Are you a placentophage? If you want to smother your placenta in grilled onions or chew it raw, you’re among a growing group of placentophagy fans. Eating placenta (placentophagy) seems perfectly normal to some people and out of this world gross to others.
Eating placenta isn’t new, but it’s a hot topic you might want to consider for your birth plan.
Mammals with placentas are part of the Eutherian group. And most of them eat that amazing organ.
Humans are Eutherian mammals, too. So why shouldn’t women eat theirs?
In some cultures women eat their afterbirth or have sacred rituals for that.
So when you plan your birth, is a placenta meal or ritual something you want to include? If so, you can mention it in your birth plan so your birth attendants know to keep it safe.
The three ways women choose to ingest their placentas:
- Raw -believed to have the greatest amount of nutrients.
- Cooked – as you would a steak and seasoned the same way. Recipes abound for everything from placenta truffles to placenta chili.
- Dried – put into capsules that you can take over time like a vitamin.
Your midwife, doula, or other placental practitioner can do this for you.
Also, you can buy a kit and do it yourself.
Some women and care providers enthusiastically claim placentas help with a whole list of issues.
But the scientific community and some care providers are less convinced.
Let’s look at the pros and cons of placenta munching.
And then you can decide if you’ll include this birth preference on the final version of your birth plan.
PROS – proponents of placentophagy claim these benefits:
- Used in traditional Chinese medicine (TCM) for strengthening a variety of body functions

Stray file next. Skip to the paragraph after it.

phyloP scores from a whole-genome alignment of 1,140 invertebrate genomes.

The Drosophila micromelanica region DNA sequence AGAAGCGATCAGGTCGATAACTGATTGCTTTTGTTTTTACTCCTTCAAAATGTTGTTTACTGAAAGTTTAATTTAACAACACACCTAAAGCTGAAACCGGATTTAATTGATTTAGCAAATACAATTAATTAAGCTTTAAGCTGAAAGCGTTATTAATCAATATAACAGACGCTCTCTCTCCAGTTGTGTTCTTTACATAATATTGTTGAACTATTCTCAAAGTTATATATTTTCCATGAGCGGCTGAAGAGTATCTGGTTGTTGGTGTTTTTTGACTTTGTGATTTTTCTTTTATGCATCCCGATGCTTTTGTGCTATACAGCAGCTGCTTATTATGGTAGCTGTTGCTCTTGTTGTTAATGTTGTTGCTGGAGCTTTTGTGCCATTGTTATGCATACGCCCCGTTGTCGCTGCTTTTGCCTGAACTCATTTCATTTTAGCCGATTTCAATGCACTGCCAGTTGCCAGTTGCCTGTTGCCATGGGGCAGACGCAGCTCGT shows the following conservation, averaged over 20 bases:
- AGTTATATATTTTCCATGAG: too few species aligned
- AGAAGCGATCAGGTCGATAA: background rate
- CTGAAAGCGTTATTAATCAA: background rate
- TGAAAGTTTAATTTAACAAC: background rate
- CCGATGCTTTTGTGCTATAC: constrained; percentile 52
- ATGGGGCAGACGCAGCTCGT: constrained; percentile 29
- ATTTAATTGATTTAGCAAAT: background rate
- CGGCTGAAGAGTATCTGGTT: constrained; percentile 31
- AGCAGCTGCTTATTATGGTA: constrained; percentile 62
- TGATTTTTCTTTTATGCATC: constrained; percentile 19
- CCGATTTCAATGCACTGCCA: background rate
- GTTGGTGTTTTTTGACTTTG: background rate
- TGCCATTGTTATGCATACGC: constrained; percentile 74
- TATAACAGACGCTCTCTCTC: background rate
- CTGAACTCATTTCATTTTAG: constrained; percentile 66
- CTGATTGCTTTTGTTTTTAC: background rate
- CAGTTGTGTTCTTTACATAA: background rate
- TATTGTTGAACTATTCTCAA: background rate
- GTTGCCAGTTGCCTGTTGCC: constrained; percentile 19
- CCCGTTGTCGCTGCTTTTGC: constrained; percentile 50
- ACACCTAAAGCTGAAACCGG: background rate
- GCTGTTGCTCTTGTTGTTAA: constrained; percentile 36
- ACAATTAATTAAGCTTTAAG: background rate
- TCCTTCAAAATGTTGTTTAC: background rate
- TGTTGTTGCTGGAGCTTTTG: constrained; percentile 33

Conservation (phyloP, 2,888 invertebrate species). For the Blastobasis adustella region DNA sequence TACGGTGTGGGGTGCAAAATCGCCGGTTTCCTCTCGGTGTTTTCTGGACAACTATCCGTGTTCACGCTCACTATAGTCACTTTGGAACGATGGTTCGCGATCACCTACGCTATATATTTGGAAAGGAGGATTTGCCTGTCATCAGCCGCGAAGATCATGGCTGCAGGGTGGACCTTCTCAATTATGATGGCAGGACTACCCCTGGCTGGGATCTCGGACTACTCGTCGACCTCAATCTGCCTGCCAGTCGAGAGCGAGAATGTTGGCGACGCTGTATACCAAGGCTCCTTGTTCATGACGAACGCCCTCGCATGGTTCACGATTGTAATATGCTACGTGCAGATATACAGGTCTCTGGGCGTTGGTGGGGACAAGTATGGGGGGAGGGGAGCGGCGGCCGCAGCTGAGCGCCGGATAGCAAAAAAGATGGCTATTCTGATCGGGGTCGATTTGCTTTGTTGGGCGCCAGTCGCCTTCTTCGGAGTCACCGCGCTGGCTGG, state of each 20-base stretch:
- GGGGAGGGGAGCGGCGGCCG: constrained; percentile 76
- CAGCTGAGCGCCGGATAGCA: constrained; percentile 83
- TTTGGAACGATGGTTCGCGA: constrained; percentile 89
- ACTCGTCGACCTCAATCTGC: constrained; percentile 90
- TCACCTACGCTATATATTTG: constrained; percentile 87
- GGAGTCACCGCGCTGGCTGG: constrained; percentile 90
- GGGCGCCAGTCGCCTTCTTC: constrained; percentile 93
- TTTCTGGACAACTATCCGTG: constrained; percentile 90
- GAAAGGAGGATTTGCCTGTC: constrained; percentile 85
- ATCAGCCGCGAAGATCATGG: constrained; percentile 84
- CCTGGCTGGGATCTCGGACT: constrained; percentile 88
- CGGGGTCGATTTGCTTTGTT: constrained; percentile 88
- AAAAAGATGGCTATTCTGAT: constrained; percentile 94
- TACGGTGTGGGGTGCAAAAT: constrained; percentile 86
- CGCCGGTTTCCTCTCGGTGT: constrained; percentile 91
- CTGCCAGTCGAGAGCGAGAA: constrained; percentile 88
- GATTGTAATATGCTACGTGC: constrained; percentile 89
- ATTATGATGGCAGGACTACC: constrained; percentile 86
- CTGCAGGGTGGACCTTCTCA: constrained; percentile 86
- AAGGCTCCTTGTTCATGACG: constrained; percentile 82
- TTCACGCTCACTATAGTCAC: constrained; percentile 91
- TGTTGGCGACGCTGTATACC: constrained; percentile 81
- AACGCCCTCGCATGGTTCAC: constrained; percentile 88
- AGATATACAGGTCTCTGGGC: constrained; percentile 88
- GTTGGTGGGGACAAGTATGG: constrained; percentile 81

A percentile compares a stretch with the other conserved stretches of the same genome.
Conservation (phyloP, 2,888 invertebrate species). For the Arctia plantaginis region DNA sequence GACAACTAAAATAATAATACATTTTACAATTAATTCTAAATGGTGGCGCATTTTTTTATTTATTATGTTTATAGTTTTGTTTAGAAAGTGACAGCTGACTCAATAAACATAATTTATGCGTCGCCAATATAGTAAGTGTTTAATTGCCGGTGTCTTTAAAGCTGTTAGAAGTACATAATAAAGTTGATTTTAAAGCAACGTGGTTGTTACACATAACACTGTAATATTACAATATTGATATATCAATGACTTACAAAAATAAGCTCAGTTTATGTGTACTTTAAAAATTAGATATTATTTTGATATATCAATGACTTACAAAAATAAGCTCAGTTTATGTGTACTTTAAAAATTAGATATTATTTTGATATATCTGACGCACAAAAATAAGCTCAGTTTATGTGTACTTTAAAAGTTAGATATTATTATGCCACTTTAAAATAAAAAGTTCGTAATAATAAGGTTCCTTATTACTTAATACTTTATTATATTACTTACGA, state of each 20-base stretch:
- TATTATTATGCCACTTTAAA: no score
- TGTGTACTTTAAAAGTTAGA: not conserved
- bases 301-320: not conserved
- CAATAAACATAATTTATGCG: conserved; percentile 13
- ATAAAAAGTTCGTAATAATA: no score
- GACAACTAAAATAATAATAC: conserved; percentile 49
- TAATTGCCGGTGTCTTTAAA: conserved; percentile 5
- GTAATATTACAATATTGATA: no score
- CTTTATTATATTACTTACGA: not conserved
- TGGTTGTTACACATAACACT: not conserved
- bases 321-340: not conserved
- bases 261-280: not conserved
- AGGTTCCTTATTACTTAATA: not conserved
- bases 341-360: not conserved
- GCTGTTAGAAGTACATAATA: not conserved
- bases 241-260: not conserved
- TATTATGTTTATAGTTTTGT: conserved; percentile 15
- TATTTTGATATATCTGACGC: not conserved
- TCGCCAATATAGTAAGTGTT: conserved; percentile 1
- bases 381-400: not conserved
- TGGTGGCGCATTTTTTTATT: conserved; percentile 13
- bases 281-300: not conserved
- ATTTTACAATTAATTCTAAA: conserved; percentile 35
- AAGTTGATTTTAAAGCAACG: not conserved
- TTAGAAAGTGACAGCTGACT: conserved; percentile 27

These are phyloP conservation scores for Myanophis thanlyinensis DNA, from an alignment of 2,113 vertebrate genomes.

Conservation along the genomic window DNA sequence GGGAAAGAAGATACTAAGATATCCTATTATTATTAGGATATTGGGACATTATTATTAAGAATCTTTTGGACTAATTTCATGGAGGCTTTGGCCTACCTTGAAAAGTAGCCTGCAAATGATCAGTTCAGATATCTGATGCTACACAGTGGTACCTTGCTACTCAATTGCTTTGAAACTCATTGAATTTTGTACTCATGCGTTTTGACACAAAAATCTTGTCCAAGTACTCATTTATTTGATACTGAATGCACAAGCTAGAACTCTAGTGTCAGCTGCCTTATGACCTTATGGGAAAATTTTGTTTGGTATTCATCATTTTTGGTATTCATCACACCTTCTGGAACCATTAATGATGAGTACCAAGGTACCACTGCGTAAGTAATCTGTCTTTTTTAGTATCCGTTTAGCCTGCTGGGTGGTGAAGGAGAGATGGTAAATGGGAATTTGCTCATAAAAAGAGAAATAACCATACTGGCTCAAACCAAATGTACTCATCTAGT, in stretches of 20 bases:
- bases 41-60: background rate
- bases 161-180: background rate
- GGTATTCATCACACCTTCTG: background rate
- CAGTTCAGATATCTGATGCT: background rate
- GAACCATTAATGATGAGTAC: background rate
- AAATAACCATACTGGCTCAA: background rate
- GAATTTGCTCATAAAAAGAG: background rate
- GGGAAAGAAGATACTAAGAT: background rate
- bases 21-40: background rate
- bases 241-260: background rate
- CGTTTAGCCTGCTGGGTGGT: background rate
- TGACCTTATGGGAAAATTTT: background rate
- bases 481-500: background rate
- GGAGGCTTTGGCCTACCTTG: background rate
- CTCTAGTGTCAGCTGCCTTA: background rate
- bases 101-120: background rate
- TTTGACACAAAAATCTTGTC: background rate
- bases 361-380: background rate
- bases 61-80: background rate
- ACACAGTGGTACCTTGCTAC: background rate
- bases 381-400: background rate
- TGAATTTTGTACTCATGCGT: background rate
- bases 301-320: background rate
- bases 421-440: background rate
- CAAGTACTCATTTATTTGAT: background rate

- Full of stem cells, iron, hormones, proteins, and fats
- Helps lactation and increases milk supply
- Helps relieve uterine cramps
- Relieves or prevents postpartum depression
- Relieves or prevents insomnia
- Relief from menopause symptoms later
CONS – detractors of placentophagy argue that:
- Claims have not been scientifically proven through randomized controlled trials (RCTs).
- There are no studies that examine the risks.
- Placenta holds toxins, heavy metals, and bacteria as well as beneficial hormones and minerals,.
- Processing it may introduce bacteria.
- Heating the placenta above 95 degrees Fahrenheit may neutralize the benefits.
- There are no national standards for preservation or preparation of the placenta.
- There are no studies for the long-term effects of consuming placenta.
Some hospitals or birthing centers will pack up your placenta for you, but some may not allow you to take home.
Be sure to check what your hospital or birthing center allows before you write the birth plan.
If you decide to bring yours home, what do you need to include on your hospital bag checklist?
To learn more about postpartum choices, download our free Birth Plan eBook now. After three years of research, collaboration with more than 100 childbirth experts and resource centers from Healthy Child Healthy World to the American Association of Neonatal Nurses, the Best Ever Baby Birth Plan Guide is available for a free download.
This new resource for pregnant families is a compilation of top tips and advice from more than 20 nationally-recognized experts in the field including renowned pediatrician, Dr. Alan Greene and GraceFull Birthing founder, midwife Elizabeth Bachner. These trusted experts offer thoughtful guidance for whatever type of birthing experience parents want, in whichever setting they choose.
Published: December 5, 2016 | By SP Turgon, Certified Labor Doula | Reviewed by: Kim Walls, Natural Products Expert, Elizabeth Bachner, LM, CPM, L.Ac., Midwife | Last reviewed: December, 2016